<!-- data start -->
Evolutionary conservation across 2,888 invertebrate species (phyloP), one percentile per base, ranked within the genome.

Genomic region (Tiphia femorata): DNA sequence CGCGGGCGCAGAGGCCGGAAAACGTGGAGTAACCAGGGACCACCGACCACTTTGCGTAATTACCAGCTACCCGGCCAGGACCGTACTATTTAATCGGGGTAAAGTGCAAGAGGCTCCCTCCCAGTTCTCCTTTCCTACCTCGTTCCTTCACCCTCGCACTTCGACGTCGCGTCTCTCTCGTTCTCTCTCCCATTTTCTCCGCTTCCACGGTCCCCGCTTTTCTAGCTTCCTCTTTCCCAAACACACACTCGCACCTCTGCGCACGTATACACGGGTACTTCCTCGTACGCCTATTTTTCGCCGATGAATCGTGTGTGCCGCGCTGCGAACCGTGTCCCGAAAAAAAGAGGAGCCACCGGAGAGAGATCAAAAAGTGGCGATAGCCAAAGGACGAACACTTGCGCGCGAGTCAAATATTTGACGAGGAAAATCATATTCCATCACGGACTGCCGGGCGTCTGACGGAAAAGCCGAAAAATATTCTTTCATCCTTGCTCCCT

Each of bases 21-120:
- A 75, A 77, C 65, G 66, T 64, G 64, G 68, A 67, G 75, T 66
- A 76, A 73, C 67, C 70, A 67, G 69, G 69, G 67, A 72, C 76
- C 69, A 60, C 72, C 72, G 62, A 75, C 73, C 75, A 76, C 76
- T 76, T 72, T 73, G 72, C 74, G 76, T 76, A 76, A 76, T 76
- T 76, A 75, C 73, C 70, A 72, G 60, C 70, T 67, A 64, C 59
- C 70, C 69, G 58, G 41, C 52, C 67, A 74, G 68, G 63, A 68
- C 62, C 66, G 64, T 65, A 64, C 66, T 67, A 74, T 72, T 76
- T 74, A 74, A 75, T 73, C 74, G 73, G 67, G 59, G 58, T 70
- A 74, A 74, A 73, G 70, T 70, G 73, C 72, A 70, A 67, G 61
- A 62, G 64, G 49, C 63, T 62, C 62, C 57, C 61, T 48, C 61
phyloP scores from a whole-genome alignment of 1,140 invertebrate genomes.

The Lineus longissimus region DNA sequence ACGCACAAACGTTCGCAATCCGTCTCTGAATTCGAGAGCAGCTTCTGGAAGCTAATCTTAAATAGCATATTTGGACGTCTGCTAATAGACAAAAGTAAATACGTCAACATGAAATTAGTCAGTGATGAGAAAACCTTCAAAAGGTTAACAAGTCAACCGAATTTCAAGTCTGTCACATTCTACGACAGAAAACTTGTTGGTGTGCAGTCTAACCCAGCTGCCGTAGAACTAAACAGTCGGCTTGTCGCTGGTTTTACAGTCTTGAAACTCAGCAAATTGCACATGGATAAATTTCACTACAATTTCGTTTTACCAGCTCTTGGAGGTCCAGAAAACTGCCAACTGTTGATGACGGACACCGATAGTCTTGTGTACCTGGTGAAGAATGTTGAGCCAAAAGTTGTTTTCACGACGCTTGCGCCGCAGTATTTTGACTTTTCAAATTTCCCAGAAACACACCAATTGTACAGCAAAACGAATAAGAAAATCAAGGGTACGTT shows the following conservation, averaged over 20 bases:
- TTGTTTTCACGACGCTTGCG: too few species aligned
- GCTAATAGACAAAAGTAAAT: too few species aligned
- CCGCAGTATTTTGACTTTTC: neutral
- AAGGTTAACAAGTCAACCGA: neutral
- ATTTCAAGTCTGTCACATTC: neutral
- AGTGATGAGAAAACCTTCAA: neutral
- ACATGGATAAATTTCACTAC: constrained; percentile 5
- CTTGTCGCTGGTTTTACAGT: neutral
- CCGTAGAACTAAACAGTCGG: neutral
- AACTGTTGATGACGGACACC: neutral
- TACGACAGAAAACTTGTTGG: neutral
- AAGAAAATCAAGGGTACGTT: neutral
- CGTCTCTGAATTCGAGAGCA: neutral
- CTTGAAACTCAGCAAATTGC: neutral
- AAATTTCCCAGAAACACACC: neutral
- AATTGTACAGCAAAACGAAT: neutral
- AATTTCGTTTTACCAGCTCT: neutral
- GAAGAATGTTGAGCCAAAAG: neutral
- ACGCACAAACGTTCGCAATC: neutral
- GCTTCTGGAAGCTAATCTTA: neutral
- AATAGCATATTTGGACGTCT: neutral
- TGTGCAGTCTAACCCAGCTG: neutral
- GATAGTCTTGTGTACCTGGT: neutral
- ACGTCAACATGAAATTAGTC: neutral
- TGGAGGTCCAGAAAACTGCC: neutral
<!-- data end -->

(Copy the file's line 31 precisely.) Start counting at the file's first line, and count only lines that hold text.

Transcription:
- AATTGTACAGCAAAACGAAT: neutral